The Pacheedaht First Nation is a powerful success story, not an inconvenient fact for Fairy Creek protestors, writes Josiah Haynes.
Pacheedaht First Nation Chief Jeff Jones. Photo from the BC Government.
The Pacheedaht First Nation became a household name in British Columbia and nationally when protests at Fairy Creek broke headlines in 2021.
Blockaders from Victoria and beyond descended on the Pacheedaht's traditional territory on Vancouver Island where the Surrey-based Teal-Jones company received the licence to harvest less than one-third of the mature forests within the geographical area of about twelve square kilometres.
Protestors declared their solidarity with the Nation against the company. “We want to save the old-growth, we’re here also for Indigenous land sovereignty. We are on unceded territory,” one demonstrator told CHEK News.
But an inconvenient fact remained: the Nation's partnership with the company and the forestry industry.
In fact, the Pacheedaht manage or co-manage a forest area with 140,000 cubic metres of annual cut, operate a sawmill and a log-sorting facility with more forestry projects in the works.
The Pacheedaht's success story has been a long time in the making. In 2010, the Pacheedaht were awarded Woodlot Licence 1957—forestry rights to an annual cut of 1,500 cubic metres near the community. The same year, Pacheedaht and Andersen Timber entered into a fifty-fifty partnership to purchase a 20,240-hectare portion of Tree Farm Licence (TFL) 25 in Jordan River, on traditional Pacheedaht territory. The Pacheedaht and Andersen Timber formed one company to own the TFL tenure, now called TFL 61, and another to manage it, providing an important stream of income and opportunity to the Nation.
Eight years later, in 2018, the Pacheedaht First Nation, the Cowichan Lake Community Forest Co-op, BC Timber Sales, and the Province of BC reached a new community forest agreement for the Qala:yit Community Forest. The deal included an allowable annual cut of 31,498 cubic metres in about 8,000 hectares of Crown land.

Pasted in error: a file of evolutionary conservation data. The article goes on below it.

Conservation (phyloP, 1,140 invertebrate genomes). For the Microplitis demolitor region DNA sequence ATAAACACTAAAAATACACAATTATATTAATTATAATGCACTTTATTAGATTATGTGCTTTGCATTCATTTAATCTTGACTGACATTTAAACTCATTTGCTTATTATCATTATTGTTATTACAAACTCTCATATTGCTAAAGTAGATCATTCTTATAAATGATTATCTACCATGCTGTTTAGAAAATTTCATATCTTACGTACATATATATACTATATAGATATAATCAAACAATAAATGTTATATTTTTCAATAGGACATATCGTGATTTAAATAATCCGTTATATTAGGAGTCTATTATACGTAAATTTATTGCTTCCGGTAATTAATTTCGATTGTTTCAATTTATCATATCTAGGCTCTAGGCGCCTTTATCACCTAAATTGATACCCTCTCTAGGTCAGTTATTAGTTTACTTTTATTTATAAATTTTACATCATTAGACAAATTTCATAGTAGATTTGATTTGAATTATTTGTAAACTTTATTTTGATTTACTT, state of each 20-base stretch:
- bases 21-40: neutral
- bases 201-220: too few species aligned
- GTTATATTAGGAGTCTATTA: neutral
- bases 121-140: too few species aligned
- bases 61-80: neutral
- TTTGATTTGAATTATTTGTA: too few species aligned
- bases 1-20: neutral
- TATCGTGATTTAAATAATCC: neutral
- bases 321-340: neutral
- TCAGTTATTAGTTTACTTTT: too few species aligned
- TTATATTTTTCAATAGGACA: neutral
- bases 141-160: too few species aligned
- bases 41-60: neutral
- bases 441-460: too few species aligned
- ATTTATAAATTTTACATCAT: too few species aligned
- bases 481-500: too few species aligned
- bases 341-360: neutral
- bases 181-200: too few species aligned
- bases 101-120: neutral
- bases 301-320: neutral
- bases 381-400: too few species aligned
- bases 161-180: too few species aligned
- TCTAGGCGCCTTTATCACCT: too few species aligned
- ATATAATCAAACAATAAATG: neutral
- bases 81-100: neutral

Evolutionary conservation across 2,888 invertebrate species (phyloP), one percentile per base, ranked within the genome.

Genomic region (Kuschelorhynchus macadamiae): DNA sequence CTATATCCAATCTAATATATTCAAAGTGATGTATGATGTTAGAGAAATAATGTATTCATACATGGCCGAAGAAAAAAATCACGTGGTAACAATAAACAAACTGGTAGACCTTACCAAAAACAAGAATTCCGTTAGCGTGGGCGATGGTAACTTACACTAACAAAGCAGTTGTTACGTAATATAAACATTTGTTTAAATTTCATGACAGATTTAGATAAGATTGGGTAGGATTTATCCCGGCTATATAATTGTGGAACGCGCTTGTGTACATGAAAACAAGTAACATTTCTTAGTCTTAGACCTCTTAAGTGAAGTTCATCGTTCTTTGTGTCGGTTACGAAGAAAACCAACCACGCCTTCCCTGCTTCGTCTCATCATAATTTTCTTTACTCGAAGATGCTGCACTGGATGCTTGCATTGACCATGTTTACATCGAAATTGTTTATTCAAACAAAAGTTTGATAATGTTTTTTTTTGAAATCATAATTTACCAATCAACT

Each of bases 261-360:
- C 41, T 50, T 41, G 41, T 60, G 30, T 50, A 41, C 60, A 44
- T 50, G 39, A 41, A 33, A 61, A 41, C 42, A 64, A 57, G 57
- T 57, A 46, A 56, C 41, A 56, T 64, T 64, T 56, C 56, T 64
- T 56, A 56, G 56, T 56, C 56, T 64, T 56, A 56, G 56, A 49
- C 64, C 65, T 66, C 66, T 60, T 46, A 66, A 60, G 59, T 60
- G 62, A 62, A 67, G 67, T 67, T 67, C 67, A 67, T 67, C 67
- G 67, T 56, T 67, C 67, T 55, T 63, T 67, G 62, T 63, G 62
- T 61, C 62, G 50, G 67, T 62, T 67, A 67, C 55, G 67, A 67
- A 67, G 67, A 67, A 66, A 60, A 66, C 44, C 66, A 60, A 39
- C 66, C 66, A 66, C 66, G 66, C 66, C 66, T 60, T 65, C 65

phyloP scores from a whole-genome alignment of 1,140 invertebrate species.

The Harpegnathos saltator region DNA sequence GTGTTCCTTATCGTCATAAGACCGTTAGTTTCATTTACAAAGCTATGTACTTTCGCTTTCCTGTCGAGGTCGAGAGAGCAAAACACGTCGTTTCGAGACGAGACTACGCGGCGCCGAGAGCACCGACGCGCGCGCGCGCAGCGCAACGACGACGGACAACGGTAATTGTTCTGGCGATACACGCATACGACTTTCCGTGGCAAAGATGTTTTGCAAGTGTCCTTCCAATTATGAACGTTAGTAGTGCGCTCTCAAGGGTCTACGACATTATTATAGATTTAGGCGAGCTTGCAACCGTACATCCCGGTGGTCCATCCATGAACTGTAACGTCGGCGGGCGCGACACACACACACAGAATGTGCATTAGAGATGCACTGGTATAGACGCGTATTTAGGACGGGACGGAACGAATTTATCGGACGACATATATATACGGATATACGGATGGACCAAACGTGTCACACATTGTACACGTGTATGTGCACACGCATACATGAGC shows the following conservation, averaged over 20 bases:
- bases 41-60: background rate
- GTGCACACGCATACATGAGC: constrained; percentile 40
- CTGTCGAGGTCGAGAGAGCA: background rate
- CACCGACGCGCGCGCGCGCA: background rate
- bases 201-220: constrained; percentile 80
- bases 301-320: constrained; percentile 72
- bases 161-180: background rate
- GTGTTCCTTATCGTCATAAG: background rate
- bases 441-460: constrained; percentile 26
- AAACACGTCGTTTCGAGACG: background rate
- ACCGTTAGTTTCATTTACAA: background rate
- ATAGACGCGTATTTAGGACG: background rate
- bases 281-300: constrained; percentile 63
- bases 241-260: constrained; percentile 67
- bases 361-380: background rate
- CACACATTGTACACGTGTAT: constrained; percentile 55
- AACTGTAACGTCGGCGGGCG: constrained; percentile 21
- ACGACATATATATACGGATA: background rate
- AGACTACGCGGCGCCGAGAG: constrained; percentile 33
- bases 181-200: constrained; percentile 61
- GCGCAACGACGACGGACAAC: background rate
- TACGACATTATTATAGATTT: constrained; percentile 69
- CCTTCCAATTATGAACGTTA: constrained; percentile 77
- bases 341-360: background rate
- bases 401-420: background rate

“In partnership with the Cowichan Lake Community Forest Co-operative, BC Timber Sales and the Province, we are achieving our goal of greater resource management in our traditional territory,” said Chief Jeff Jones of the Pacheedaht First Nation.
Now, the Pacheedaht own and operate two forestry facilities, with a third on the way. They include a log-sorting facility in TFL 61 and a sawmill in Port Renfrew, with plans to build a chipping facility in the community.
Beyond its forestry operations and partnerships, the Pacheedaht and BC signed a Forest Consultation and Revenue Sharing Agreement in 2017. Under the agreement, the First Nation receives a percentage of stumpage revenues from all timber cut by tenure holders on its traditional lands.
Ceremony during Ditidaht and Pacheedaht First Nations signing of an Agreement in Principle with Canada and British Columbia on June 28, 2019. Photo from the BC Government.
For some time, the Nation has been in talks with the governments of BC and Canada on treaty negotiations. In 2019, the parties reached an Agreement in Principle, completing the fourth stage of negotiations. Among other changes, the agreement in principle gives the First Nation "exclusive authority to determine, collect and administer any fees, rents or other charges, except taxes, relating to the harvesting of Forest Resources on . . . Pacheedaht Lands". It also includes plans for collaborative wildfire suppression and cost-sharing arrangements in addition to forestry studies, among other benefits, including greater Pacheedaht control over traditional lands and more opportunities for social and economic development.
Chief Jones said: “Pacheedaht for a long time has been shut out from the financial benefits that the resources extracted from our Traditional Territory have bestowed upon corporations and the government of BC. . . . We are pleased with the steps BC has taken to partially address this and with our progress to date to acquire forest tenure rights within our territory. All will lead to the self-reliance and well-being of our people once again."
But when it comes to forestry, the significance of Indigenous economic empowerment seems lost on the protesters, who persist in defying the Nation's requests to be left alone.
On April 12, 2021, the Nation issued a firmly worded statement that it does not welcome or support "unsolicited involvement or interference by others in our Territory, including third-party activism." Both Hereditary Chief Frank Queesto Jones and Chief Councillor Jeff Jones signed the statement.
As protesters mobilize to return to Fairy Creek this summer, Teal Jones told one BC judge that $20 million in wood products are at risk, the profits of which were to be shared with the Pachedaaht First Nation.
Meanwhile, the average child poverty rate among the 42 BC reserves with data available remains as high as 40%. That number should underline the importance of Indigenous success like the Pacheedaht, who have overcome tremendous challenges to secure economic opportunities for their people.
The Pacheedaht First Nation is an example of how to combine reconciliation with local development. Theirs is a success story highlighting the opportunity to harmonize reconciliation and development, not an inconvenient fact for those who wish to tear down BC's forest economy.
Josiah Haynes is passionate about the power of resources to reduce poverty and contribute to economic reconciliation. He works as communications manager for Resource Works and the Indigenous Partnerships Success Showcase.